A: It's definitely been a challenge this year. I haven't played as much and I've been to grad school and graduated. A lot of stuff I've put behind me and volleyball's one of those things that's still there. These last few weeks, I've been able to focus on just volleyball. The reason I tell myself I play volleyball is because I enjoy playing volleyball. I came here when the team was 3-25, and now it's Stanford caliber. It's fun to win championships and everything's great, but it's fun to come out here, which is really what brought me here in the first place. I try to think of that every day to keep myself motivated.
Q: You graduated last year and have your master's?
A: I graduated last June, and I graduated co-term April 5.
Q: What's your undergraduate degree in?
Q: And that's your master's in?
A: Public policy.
Q: Do you have a job lined up?
A: I'll be doing economic consulting in Menlo Park.
Q: What was your focus in public policy?
A: Actually, I didn't have any focus or trajectory, or anything. It was analytically focused, and evaluating policies.
Q: Does anybody here ask for financial advice? Or ask you how to win the lottery?
A: I get asked that kind of stuff a lot. My answer's always: If it was a good idea, somebody would have done it before you. If you have a small startup that's amazing that somebody's invested in, it's a good idea. If you think playing the lottery is a good idea, than Bill Gates would have put all his money in the lottery. I enjoy economics. Finances is more (teammate) Dylan Kordic's alley.
Q: Are there games that stand out in your career?
A: The games that stand out for me were from my freshman year: Alberta, UCLA, Irvine, and USC. Those were the first four games that I stated. When we were going to Alberta, I was absolutely terrified. I lost all my mental focus out there. I'm not sure what to do. Lost all my fundamentals. But I hit .500, got an ace and a dig. One of the articles on gostanford.com quoted Kosty as saying, `one of the best things that came out of today was Charley getting to play.' Those few games were the highlight of my career, in terms of my personal play. And then, throughout time, other guys stepped it up and I've seen less of the court, but I've seen the team win the national championship. That was the highlight from a team experience.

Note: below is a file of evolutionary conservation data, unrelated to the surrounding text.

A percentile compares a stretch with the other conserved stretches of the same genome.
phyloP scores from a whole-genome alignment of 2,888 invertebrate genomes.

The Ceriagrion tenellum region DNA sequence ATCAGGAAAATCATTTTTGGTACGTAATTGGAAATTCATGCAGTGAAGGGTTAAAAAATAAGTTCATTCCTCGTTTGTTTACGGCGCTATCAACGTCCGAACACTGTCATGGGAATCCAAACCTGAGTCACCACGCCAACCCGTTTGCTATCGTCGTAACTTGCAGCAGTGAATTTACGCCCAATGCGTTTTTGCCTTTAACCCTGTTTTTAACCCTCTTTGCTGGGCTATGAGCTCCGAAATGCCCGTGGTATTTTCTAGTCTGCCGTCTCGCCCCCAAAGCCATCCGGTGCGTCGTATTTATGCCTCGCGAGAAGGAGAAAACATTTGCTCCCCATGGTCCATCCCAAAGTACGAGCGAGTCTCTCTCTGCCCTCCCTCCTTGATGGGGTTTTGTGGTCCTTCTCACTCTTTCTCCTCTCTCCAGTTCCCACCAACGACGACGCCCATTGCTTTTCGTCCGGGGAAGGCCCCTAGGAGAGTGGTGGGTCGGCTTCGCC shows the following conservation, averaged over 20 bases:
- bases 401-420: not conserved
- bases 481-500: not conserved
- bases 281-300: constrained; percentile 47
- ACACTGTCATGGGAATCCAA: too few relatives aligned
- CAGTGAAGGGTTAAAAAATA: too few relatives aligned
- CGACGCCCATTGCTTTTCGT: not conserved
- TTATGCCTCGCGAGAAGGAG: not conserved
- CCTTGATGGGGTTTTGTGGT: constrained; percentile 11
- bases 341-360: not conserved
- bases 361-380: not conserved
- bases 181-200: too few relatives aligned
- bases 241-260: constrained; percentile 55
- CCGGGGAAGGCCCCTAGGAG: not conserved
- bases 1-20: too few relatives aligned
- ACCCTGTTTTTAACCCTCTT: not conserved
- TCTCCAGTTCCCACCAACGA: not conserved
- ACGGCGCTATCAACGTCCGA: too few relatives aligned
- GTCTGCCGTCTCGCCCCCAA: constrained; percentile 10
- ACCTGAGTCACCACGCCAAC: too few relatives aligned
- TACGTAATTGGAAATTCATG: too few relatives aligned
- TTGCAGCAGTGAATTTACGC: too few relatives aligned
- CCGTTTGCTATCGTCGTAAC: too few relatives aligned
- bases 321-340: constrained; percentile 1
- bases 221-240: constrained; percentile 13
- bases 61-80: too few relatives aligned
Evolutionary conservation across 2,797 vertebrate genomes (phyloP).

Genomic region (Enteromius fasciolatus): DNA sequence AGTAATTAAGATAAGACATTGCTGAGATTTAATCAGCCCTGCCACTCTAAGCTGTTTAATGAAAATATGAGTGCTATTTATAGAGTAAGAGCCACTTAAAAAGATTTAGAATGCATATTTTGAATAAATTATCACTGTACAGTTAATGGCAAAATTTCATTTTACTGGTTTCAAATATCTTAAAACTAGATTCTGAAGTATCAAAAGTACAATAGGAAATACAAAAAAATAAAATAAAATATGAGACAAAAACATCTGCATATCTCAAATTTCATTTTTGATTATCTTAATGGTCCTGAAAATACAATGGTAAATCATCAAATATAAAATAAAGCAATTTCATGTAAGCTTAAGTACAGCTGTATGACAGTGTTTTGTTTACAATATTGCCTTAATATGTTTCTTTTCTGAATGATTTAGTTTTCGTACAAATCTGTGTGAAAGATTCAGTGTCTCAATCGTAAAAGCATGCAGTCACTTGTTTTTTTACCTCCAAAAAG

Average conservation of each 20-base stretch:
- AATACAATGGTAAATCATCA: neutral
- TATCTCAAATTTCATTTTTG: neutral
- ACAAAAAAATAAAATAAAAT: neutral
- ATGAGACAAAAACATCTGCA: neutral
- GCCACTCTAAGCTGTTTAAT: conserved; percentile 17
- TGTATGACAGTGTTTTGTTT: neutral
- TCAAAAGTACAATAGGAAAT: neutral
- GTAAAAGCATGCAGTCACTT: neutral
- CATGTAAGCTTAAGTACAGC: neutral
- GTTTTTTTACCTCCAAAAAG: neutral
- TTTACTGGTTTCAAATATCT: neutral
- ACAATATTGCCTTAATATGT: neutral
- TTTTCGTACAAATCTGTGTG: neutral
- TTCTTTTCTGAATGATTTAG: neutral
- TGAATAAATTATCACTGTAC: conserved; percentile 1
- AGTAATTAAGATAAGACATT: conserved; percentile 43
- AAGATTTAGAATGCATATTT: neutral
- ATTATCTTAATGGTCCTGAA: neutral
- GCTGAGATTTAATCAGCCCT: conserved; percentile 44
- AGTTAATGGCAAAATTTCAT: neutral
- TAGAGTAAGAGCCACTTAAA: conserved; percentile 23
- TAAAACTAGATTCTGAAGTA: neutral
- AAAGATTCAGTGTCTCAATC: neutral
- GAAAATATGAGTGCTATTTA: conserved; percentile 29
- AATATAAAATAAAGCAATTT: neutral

Q: What is your vertical leap?
A: After freshman year, I touched 11-6. It's the highest I've ever touched. My reach is probably 8-6 or 8-7, so three feet. It's gone down since then.
Q: What do you think you're going to take from the sport of volleyball when you go into the workplace and start your own life?
A: The big one's just working with the team. I'm lucky I have a lot of people I get along well with on the team. There's always some time when there's one person you don't get along with quite as well. But this taught me to work stuff out with them, and then you're going to be more successful in relationships or in your workplace if you're willing to overlook those small differences and create a strong team atmosphere.
Q: Do you feel Stanford has an opportunity to do something special as a team?
A: If we all play well, we can beat anybody, no question. We have beaten pretty much everybody, so, I think if we can click through the next few games to the national championship, we can absolutely win it all.